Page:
North Sea Ministerial Meeting

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					North Sea Ministerial Meeting
on Environmental Impacts of Shipping and Fisheries

Issue Group on Sustainable Shipping
Hamburg, 1-2 March
                                                                     IGSS MARCH 05/3/

                  Global Green Shipping Initiatives: Audit and Overview

                                      Presented by WWF


WWF welcomes the progress made on the issue of the clean ship approach (BD §48) within
IGSS so far.

Reference is made to the background document on the clean ship approach (IGSS 05/3/1)
presented by Norway and the Netherlands.

Emphasis is given to Chapter 3 “Force Field and Actor Analysis” by which constrainers and
drivers are addressed. WWF would like to recall that the IGSS SEPT 04 meeting in
Copenhagen discussed the importance of connecting the Clean Ship Approach with incentives
(see §3.16 Summary Record). In light of the discussion, WWF announced to come up with
global audit and overview report on green shipping initiatives.

The report concludes that a more co-ordinated and inclusive approach is needed if the
potential benefits of green ship initiatives are to be realised.

Action requested:

The IGSS is invited to take note of this report, and include its findings in the discussion about
possible follow-up actions on §48 BD to be considered by Ministers.

Global Green Shipping Initiatives: Audit and Overview

David Johnson (a), Kate Pike (a) and Simon Walmsley (b)

    (a) School of Maritime & Coastal Studies, Southampton Institute, East Park Terrace, Southampton,

         Hampshire, SO14 OYN. Tel: +44 (0)23 80 319752 email:

    (b) WWF-UK, Panda House, Weyside Park, Godalming, Surrey, GU7 1XR . Tel: +44(0)1483 426444



In an age where the environmental performance of shipping is under increasingly intensive scrutiny, green

shipping initiatives can be viewed as a generic term for efforts intended to encourage excellence rather than

punish under-achievement or negligence.        Primary industry drivers are perceived to be public relations,

compliance and cost savings, with environmental protection as an outcome rather than an ambition. Efforts

external to the shipping industry are part of a wider environmental improvement agenda.

An audit of the initiatives suggests that they fall into one of three categories. Firstly, „technofix‟ initiatives,

mostly led by flag states, encourage the design and implementation of improved or cutting-edge environmental

management technology. Secondly, accreditation for high specification equipment and high quality operational

management, led by port states and international shipping bodies, is encouraged through economic rewards and

external recognition. Thirdly, a number of more holistic, proactive initiatives are co-ordinated by NGOs.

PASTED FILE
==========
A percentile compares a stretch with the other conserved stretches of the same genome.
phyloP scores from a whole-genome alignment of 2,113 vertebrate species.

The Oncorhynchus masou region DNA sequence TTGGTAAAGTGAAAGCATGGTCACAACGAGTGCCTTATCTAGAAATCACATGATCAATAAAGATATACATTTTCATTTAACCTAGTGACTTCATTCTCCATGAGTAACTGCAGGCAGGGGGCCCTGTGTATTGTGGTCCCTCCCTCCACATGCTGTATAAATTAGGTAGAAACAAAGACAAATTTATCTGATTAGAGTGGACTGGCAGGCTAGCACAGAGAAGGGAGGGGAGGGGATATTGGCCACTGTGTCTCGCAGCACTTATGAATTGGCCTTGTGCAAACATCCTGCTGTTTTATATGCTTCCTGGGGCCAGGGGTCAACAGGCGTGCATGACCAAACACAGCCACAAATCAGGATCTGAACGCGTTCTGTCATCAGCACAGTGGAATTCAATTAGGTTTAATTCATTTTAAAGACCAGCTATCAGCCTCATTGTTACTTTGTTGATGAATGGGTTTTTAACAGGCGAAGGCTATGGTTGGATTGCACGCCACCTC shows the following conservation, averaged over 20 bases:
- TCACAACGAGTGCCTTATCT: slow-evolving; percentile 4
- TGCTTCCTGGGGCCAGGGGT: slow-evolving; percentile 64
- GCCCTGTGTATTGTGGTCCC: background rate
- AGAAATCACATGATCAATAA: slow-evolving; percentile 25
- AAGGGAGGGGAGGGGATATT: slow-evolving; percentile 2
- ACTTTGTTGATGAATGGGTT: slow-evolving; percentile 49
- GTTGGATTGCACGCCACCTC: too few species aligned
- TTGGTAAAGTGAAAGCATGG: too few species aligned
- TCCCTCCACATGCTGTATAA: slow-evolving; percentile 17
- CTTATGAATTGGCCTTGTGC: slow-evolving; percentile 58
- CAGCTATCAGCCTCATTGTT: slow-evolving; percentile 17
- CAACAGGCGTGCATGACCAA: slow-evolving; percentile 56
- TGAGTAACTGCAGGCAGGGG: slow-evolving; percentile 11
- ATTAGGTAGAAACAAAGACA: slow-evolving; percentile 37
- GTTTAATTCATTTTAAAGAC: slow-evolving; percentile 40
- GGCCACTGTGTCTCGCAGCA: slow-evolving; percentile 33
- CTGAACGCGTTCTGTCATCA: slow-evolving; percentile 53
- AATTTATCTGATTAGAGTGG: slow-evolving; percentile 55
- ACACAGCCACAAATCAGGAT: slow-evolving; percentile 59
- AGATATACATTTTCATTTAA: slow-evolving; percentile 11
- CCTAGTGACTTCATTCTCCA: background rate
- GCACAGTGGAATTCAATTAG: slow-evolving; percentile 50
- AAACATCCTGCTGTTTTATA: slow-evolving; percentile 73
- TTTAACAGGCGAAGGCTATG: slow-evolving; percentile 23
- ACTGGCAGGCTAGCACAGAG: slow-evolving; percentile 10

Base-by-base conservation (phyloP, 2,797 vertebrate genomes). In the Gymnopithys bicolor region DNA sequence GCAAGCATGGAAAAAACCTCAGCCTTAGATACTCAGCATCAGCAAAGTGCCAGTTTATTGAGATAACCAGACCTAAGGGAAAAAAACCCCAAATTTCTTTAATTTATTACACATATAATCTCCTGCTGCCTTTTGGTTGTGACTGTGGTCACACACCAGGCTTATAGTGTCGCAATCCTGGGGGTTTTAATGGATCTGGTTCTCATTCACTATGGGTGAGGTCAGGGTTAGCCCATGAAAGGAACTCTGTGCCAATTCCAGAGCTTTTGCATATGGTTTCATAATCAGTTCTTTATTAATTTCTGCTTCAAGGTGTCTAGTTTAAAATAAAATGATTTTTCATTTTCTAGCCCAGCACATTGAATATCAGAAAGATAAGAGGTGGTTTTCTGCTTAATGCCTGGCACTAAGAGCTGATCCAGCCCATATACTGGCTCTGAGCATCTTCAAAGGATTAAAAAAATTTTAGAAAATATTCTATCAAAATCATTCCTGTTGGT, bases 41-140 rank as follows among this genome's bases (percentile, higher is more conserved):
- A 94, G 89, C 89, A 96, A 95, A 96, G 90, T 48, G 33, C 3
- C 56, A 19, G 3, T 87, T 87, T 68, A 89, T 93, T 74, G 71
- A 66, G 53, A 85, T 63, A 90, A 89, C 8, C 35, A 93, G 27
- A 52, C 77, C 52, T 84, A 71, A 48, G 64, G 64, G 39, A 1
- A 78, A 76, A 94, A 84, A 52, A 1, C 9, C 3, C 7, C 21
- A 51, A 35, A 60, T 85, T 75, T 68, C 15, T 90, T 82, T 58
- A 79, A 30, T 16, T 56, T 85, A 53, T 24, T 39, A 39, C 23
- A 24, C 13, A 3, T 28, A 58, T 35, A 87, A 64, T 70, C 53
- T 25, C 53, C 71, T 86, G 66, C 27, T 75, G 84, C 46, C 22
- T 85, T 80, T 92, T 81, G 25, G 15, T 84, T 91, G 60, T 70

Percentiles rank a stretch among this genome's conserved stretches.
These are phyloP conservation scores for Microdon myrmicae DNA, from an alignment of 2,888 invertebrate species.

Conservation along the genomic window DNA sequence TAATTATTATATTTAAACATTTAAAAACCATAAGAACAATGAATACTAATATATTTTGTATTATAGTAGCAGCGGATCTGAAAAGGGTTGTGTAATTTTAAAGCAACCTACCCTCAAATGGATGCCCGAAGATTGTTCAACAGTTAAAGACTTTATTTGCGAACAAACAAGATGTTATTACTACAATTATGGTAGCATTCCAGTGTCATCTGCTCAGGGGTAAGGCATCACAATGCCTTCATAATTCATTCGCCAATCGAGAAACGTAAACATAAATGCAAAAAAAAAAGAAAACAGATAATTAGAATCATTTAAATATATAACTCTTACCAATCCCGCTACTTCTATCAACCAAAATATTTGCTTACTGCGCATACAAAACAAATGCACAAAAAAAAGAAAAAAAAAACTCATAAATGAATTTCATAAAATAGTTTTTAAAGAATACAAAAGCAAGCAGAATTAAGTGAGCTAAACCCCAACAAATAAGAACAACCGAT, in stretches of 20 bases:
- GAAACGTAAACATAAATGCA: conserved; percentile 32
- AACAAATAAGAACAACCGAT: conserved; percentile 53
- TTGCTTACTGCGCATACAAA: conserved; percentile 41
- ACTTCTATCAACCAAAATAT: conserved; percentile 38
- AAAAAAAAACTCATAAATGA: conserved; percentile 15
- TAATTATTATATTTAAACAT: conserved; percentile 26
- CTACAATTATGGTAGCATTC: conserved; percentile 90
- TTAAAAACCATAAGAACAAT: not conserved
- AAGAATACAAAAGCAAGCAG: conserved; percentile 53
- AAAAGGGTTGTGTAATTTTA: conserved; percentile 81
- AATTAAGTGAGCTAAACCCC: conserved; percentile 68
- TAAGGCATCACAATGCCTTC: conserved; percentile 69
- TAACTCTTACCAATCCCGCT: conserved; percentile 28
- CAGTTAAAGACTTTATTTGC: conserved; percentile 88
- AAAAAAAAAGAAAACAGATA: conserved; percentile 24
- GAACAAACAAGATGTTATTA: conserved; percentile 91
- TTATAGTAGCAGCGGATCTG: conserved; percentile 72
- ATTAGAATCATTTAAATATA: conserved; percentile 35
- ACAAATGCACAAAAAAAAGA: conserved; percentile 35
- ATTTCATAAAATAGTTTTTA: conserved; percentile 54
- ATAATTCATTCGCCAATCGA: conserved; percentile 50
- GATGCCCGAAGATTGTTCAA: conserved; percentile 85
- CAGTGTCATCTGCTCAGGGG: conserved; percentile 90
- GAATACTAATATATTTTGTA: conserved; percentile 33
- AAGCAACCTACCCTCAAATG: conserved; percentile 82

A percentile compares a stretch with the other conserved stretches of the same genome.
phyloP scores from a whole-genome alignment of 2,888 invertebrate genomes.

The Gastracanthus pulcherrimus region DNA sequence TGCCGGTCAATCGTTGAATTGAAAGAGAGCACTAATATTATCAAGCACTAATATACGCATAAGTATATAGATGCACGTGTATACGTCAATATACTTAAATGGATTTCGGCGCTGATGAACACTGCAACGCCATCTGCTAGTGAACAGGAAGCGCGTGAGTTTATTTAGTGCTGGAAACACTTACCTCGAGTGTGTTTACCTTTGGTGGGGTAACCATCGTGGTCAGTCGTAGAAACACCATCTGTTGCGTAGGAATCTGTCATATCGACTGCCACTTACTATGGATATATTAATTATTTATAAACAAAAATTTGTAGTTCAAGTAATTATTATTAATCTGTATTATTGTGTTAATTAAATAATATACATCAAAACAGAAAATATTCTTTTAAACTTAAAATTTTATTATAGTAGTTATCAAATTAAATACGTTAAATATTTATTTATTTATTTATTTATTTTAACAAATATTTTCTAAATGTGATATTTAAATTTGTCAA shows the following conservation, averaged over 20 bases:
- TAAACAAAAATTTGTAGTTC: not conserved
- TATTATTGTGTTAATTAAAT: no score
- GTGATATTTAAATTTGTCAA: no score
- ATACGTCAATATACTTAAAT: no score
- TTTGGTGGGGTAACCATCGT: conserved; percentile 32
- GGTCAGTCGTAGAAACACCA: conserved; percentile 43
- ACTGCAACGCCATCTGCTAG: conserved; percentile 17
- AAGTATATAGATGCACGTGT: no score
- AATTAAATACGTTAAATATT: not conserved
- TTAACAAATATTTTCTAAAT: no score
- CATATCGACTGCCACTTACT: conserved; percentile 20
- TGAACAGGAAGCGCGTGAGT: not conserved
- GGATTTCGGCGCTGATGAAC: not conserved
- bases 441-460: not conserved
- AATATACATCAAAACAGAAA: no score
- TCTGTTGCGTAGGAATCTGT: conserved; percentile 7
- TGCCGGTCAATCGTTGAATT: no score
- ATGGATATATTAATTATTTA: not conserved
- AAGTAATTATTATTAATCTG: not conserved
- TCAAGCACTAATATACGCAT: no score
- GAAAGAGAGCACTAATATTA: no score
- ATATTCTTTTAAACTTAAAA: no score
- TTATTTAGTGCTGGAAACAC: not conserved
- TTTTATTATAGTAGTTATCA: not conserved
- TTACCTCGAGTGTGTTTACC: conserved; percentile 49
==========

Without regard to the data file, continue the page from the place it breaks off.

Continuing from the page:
Whilst all these initiatives are laudable there is little evidence to confirm that they are making a real difference.

Public perception of the environmental performance of shipping remains sceptical and/or unengaged. Economic

advantages of good environmental performance are difficult to substantiate.             Substantive environmental

improvements have largely been achieved through use of legislative „stick‟ rather than any reward „carrot‟.

The report concludes that a more co-ordinated and inclusive approach is needed if the potential benefits of green

ship initiatives are to be realised. To achieve this it is suggested that WWF should co-ordinate an approach to

the International Maritime Organisation (IMO) and/or initiate an accepted universal initiative. Financial support

for educational work to raise seafarers‟ awareness is proposed to achieve lasting change in the long-term.

Finally, further specific research into links between legislation and incentives for ship recycling is


Author Keywords: Green shipping initiatives, Eco ships, Sustainable shipping

1. Introduction

Sustainable transport is recognised as one of the biggest challenges of the 21 st century. This report represents an

audit of green shipping initiatives based primarily on a desk study. The majority of information is drawn from

initiative specific websites but two recent international conferences have also addressed the subject 1.

Interpretation of information gathered has been undertaken with input from a roundtable practitioner discussion

held at Warsash Maritime Centre UK (June 2004) and selected expert interviews.

1.1 Background

It is recognised that whilst shipping is relatively safe and clean, compared to other transport modes, the industry

does have an impact on the environment. The precautionary principle, sustainable development policies and

ideals, greater public concern about global environmental issues and pressure from other sectors all serve to

reinforce the need for the industry to „keep its house in order‟. To a greater extent this has been achieved

through the Marine Environmental Protection Committee (MEPC) of IMO using legislative instruments, codes

and guidance2. Pollution prevention is further effected by national legislation and enforcement, and appropriate

contingency measures. By identifying key pollution pathways (albeit perhaps the most visible rather than

necessarily those having the most impact) legislation has targeted shortcomings in ship design and operation.

The latest stipulations include requirements for oily water separators, the double hull mandate, the MARPOL

Annex V ban on the discharge of plastic and establishment of a growing network of Particularly Sensitive Sea

Areas. Legislation has been supported and enabled by technological advances. In general, therefore, significant